Jump to ContentJump to Main Navigation
Legacies of Losing in American Politics$
Users without a subscription are not able to see the full content.

Jeffrey K. Tulis and Nicole Mellow

Print publication date: 2018

Print ISBN-13: 9780226515298

Published to Chicago Scholarship Online: September 2018

DOI: 10.7208/chicago/9780226515465.001.0001

Show Summary Details
Page of

PRINTED FROM CHICAGO SCHOLARSHIP ONLINE (www.chicago.universitypressscholarship.com). (c) Copyright University of Chicago Press, 2021. All Rights Reserved. An individual user may print out a PDF of a single chapter of a monograph in CHSO for personal use.date: 17 September 2021

New Deal

New Deal

Barry Gold water’s Politics of Integrity

(p.102) 4 New Deal
Legacies of Losing in American Politics

Jeffrey K. Tulis

Nicole Mellow

University of Chicago Press

Barry Goldwater's 1964 presidential campaign ended in one of the most resounding electoral defeats in the country's history. His loss was seen as confirmation of New Deal liberal hegemony. Yet the very ideas rejected with Goldwater's defeat, namely small government, states' rights, and an increased militarism, became the reigning public philosophy a mere sixteen years later with the success of the “Reagan Revolution.” This chapter investigates the paradoxical relationship between the nation's repudiation of Goldwater and its subsequent elevation of his ideas to a winning public philosophy. The very elements that led to Goldwater's defeat facilitated the eventual success of modern conservatism: Goldwater developed a coherent conservative ideology and agenda that he refused to adulterate for political advantage. As outsiders to the Republican establishment, his campaign built an organization that lived on after his defeat. The clarity of his vision and the dedication of his partisan following depended on his unusual character—a man more dedicated to a cause than to attainment of office. This interpretation of Goldwater casts him more than a leader ahead of his time; rather, he founded modern conservatism and altered the developmental path of the Republican Party and the nation.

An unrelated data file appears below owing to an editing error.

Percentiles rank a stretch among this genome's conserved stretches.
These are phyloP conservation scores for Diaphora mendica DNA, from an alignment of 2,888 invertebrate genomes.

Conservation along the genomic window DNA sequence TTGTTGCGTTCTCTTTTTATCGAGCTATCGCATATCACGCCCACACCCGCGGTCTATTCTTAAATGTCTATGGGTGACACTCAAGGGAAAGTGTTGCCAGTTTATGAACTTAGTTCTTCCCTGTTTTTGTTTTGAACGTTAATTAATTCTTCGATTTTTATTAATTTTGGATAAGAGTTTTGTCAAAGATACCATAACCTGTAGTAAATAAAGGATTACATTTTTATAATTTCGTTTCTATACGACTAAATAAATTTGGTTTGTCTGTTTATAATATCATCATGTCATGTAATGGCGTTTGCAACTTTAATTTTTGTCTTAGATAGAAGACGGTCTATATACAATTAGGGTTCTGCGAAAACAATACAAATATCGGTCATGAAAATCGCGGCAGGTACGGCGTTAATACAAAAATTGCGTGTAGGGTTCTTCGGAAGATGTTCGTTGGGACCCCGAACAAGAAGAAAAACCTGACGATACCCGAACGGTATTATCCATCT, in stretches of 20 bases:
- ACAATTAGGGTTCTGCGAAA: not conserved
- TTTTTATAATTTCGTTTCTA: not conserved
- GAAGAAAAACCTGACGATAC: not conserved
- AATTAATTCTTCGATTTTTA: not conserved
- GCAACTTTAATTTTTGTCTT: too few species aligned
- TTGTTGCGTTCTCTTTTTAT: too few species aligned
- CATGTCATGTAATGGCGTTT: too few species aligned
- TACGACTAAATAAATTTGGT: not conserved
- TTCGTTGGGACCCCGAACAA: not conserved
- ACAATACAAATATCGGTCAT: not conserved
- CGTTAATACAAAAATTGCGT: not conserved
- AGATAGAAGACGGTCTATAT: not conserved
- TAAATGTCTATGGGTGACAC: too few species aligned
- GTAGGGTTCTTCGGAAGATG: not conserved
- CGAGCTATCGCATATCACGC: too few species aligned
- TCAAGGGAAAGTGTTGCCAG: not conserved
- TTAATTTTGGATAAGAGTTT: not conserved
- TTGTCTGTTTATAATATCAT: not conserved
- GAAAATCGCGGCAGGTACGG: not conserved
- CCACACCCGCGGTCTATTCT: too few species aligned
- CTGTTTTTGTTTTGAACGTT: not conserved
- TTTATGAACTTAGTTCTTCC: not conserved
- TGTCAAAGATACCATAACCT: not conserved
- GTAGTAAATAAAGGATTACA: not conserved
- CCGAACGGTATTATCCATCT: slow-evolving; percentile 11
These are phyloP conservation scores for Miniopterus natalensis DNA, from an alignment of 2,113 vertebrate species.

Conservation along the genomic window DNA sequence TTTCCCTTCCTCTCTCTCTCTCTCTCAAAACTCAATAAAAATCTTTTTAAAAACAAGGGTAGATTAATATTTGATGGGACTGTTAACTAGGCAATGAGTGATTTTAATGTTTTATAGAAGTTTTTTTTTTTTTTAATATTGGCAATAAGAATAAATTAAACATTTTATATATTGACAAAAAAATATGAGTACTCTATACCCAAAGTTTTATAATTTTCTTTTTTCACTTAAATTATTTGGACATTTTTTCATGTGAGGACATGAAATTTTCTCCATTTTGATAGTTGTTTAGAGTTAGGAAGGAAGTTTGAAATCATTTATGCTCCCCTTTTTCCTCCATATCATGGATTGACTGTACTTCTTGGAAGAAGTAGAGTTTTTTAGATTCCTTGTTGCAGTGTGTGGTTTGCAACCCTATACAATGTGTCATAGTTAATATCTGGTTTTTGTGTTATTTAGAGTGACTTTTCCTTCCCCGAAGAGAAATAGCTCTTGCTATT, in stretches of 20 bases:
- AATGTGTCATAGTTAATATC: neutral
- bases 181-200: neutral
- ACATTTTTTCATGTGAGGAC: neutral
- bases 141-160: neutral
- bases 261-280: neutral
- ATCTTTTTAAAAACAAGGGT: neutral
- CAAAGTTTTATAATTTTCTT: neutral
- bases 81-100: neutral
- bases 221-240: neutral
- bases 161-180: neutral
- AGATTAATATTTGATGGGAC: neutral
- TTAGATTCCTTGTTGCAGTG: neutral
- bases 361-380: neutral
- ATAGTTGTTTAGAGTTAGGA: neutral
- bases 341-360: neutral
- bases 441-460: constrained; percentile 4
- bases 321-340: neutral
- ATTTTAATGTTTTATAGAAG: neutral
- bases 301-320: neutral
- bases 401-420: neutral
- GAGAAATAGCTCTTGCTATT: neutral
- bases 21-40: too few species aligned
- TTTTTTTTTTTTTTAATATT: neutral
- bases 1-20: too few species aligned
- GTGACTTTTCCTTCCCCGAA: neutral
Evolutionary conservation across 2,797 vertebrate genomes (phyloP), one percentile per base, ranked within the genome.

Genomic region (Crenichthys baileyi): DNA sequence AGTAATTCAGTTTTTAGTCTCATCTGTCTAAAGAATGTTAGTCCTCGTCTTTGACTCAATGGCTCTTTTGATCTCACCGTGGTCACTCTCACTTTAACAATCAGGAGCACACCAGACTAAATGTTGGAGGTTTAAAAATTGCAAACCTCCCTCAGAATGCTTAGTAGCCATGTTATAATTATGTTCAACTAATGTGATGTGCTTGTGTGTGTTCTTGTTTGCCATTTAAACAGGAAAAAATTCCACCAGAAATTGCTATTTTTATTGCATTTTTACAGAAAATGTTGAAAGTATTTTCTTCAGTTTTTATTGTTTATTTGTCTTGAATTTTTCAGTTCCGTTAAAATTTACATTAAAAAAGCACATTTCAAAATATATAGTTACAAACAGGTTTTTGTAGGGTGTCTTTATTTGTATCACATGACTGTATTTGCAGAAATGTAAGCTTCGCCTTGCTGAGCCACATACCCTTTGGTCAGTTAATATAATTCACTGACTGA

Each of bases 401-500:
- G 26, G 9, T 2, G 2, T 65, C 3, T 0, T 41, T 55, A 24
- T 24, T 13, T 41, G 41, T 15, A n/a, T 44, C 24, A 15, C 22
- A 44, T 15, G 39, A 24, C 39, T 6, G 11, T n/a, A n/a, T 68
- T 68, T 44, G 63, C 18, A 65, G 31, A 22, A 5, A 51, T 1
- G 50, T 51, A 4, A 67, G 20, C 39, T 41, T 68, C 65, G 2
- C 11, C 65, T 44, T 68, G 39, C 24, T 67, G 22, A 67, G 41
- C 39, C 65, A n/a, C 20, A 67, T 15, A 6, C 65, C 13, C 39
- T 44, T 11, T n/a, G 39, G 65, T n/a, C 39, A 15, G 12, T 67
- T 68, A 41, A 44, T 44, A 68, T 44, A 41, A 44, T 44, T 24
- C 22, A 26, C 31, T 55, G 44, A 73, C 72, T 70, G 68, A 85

Keywords:   Barry Goldwater, New Deal, modern conservatism, Republican party, Reagan, public philosophy

Chicago Scholarship Online requires a subscription or purchase to access the full text of books within the service. Public users can however freely search the site and view the abstracts and keywords for each book and chapter.

Please, subscribe or login to access full text content.

If you think you should have access to this title, please contact your librarian.

To troubleshoot, please check our FAQs, and if you can't find the answer there, please contact us.